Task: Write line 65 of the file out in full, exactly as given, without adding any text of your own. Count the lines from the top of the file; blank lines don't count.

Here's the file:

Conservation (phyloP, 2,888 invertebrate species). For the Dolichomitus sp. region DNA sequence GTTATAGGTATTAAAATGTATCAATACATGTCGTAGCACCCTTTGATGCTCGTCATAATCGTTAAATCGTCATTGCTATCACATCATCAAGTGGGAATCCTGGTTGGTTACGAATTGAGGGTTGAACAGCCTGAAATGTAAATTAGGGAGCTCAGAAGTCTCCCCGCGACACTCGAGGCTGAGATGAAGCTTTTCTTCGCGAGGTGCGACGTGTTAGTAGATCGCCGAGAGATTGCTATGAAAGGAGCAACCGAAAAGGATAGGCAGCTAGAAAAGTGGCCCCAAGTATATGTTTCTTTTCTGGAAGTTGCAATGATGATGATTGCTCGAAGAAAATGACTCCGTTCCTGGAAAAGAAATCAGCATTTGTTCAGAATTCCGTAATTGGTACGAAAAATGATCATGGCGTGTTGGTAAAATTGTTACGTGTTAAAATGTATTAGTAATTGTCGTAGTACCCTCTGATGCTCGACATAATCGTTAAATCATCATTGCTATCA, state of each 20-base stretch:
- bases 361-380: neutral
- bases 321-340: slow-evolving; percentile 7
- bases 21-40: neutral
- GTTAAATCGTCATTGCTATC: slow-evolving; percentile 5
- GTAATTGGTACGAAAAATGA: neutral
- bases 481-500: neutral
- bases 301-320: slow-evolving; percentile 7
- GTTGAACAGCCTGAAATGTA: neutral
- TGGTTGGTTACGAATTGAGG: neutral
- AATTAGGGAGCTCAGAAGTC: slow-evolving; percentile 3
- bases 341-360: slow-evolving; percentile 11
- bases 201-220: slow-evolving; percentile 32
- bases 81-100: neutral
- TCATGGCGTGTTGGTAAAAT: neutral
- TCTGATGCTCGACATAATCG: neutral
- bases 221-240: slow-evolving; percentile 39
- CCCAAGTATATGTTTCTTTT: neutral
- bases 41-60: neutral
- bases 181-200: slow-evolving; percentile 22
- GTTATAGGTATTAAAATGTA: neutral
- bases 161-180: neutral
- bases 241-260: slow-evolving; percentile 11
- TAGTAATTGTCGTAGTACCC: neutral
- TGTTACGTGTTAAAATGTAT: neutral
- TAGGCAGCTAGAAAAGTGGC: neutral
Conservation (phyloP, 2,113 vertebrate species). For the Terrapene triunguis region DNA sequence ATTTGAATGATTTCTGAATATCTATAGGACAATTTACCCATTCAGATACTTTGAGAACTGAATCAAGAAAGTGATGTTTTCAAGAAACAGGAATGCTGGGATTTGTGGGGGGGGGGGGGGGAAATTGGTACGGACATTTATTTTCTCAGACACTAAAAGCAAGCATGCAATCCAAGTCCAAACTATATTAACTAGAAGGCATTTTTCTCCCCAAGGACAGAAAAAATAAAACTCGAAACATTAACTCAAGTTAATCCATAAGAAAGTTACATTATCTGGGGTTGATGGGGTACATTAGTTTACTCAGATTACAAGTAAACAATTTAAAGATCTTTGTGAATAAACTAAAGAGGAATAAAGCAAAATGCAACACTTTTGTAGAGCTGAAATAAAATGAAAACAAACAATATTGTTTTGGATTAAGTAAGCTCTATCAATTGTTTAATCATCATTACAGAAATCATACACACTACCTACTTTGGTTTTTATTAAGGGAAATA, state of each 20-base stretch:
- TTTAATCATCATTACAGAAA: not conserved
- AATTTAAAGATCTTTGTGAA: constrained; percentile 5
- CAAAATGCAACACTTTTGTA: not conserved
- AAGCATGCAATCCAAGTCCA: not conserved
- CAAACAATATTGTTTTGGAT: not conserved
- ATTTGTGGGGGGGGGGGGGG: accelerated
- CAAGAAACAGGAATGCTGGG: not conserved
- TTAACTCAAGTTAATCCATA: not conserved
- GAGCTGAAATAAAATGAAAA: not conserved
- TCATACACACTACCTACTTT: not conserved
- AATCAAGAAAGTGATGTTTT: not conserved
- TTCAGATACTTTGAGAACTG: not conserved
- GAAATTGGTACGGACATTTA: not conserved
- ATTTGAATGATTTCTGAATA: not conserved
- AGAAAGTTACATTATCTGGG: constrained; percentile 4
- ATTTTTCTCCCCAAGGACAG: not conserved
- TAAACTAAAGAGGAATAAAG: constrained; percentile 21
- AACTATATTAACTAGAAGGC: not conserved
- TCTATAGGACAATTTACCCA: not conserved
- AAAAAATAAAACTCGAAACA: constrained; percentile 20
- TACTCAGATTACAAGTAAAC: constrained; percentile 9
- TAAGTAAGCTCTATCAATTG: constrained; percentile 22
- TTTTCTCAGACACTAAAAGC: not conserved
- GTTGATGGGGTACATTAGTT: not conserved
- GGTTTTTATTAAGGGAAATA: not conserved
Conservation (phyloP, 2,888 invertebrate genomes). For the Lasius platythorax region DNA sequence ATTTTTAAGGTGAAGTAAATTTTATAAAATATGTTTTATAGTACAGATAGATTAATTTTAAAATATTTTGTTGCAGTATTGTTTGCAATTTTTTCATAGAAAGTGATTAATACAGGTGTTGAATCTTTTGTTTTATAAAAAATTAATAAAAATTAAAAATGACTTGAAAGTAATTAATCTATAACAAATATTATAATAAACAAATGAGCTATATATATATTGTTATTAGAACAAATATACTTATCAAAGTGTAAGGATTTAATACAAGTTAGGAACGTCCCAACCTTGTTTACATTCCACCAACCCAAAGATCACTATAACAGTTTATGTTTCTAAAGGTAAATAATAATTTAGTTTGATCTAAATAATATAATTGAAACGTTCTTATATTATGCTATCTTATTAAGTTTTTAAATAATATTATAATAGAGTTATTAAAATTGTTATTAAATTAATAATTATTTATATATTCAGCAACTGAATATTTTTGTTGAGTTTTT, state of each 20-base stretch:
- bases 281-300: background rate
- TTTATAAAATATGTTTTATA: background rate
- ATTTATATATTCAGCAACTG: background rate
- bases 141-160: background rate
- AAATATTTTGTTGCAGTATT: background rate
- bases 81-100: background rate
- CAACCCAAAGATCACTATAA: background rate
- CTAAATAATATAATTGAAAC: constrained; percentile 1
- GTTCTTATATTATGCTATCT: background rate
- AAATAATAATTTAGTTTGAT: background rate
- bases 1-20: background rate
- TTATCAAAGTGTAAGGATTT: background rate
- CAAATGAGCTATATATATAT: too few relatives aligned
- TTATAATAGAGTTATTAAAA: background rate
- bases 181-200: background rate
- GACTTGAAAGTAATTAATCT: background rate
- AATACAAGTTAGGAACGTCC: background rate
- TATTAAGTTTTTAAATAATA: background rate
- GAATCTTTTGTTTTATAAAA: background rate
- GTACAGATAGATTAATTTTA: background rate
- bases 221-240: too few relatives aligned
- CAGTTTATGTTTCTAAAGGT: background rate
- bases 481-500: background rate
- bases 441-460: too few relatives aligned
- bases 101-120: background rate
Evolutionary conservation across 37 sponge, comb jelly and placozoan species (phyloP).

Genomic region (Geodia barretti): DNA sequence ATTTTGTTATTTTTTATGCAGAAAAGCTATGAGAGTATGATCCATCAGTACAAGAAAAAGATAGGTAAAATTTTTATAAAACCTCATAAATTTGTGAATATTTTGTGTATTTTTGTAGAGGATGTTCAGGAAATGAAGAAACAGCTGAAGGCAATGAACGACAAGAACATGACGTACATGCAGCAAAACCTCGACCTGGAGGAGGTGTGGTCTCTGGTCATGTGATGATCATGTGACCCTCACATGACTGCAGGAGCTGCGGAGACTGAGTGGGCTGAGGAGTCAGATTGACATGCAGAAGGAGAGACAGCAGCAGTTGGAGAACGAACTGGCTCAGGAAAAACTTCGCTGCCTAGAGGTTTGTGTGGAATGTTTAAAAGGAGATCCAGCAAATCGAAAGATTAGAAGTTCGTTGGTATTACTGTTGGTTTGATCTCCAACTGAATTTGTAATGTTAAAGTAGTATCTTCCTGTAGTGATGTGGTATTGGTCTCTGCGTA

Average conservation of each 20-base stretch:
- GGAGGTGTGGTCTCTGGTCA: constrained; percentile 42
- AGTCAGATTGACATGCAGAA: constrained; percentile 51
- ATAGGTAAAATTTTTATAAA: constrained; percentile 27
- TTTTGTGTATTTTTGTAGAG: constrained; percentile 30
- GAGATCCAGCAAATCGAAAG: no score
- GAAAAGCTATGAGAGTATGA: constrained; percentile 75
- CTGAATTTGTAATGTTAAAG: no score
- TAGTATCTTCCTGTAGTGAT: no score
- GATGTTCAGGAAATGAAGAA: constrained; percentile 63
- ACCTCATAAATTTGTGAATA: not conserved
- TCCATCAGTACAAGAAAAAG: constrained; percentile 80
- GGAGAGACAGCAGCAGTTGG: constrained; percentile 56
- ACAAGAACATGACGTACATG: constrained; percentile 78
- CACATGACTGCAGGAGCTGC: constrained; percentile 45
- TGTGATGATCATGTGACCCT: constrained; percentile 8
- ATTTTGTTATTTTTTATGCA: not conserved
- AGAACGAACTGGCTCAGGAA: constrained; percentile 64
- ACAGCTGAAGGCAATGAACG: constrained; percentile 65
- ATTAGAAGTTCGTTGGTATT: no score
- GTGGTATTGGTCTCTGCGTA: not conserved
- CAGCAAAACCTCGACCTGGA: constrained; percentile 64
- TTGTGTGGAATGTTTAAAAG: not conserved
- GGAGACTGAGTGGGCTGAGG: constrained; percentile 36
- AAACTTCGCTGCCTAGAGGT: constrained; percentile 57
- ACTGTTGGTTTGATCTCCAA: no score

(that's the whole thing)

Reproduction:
- TTATCAAAGTGTAAGGATTT: background rate